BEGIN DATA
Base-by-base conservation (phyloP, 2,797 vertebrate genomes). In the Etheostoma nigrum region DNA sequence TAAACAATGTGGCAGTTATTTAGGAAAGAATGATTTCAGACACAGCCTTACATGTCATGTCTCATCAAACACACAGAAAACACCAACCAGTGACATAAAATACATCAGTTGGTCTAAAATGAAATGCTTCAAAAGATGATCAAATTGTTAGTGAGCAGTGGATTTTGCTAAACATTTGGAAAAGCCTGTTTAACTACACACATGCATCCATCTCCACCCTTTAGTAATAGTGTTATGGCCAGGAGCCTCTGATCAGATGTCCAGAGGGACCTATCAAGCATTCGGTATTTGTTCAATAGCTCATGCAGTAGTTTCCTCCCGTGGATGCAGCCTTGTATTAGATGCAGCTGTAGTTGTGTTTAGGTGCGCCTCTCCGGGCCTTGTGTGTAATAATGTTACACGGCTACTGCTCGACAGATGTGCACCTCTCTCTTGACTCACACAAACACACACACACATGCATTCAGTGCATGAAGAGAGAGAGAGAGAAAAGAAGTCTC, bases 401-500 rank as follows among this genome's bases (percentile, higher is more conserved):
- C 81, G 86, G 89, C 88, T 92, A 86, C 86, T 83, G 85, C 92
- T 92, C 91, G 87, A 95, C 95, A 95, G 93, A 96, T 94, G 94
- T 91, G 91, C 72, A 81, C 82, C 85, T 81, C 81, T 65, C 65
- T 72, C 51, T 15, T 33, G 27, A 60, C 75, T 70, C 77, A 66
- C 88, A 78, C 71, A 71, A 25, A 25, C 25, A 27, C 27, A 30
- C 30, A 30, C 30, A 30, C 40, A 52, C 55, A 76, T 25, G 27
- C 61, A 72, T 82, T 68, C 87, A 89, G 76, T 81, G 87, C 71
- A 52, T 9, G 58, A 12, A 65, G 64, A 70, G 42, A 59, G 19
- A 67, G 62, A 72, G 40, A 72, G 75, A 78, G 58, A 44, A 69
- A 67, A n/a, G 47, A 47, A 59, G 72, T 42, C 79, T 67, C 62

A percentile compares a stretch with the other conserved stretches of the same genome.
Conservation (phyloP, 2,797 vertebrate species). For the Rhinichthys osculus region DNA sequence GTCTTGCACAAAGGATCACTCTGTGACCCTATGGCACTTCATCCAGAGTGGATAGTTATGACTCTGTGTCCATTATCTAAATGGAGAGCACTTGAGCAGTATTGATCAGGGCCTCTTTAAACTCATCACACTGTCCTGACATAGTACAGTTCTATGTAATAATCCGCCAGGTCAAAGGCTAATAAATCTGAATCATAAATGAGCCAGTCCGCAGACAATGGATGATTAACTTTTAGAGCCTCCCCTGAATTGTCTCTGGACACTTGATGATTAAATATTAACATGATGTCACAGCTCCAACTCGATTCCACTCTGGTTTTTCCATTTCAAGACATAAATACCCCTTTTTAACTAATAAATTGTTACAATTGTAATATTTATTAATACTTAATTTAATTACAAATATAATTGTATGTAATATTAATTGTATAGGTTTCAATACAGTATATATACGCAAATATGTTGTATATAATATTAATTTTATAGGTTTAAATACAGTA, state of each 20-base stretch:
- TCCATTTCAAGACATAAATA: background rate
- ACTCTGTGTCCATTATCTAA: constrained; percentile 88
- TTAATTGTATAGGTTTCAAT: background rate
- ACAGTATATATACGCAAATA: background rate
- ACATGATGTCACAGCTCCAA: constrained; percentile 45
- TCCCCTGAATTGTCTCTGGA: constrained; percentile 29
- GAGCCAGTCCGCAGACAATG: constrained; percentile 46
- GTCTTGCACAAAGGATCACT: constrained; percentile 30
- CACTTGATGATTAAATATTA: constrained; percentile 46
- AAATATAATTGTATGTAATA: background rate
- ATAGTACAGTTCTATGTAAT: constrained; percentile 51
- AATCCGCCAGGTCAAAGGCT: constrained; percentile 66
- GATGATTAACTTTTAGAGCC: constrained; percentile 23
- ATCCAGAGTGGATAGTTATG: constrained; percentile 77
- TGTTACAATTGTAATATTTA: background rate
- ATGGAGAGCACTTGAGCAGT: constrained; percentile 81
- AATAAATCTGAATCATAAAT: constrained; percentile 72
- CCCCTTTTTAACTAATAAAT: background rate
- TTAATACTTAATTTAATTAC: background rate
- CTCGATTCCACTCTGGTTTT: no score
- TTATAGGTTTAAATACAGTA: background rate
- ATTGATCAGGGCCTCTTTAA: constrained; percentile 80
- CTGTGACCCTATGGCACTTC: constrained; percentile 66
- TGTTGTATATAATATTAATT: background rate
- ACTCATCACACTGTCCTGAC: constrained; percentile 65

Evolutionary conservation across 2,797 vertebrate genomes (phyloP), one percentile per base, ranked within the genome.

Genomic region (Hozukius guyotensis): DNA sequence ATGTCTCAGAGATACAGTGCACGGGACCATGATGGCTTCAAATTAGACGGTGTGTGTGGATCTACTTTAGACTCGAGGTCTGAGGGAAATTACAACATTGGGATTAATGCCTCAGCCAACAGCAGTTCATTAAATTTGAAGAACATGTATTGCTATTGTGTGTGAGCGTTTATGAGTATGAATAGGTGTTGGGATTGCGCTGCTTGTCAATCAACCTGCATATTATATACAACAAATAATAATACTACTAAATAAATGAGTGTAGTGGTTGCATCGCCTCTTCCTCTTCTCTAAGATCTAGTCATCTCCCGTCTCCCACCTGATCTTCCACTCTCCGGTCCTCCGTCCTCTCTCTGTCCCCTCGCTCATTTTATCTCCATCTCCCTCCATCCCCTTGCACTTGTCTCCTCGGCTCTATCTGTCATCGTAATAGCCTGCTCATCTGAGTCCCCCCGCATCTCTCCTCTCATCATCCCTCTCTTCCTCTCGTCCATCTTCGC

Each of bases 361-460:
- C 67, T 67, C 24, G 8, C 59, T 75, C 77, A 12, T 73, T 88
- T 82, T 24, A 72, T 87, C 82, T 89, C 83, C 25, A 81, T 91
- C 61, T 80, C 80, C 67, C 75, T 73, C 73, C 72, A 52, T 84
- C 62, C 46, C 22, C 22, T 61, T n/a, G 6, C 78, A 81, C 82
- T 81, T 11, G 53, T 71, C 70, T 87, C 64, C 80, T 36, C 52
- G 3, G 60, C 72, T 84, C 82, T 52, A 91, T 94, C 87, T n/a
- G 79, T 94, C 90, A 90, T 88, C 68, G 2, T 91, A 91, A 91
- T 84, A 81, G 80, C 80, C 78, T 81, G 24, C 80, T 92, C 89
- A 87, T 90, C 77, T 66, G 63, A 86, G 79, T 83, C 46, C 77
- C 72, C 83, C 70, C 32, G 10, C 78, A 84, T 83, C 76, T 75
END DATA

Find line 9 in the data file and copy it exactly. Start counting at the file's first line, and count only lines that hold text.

- A 52, T 9, G 58, A 12, A 65, G 64, A 70, G 42, A 59, G 19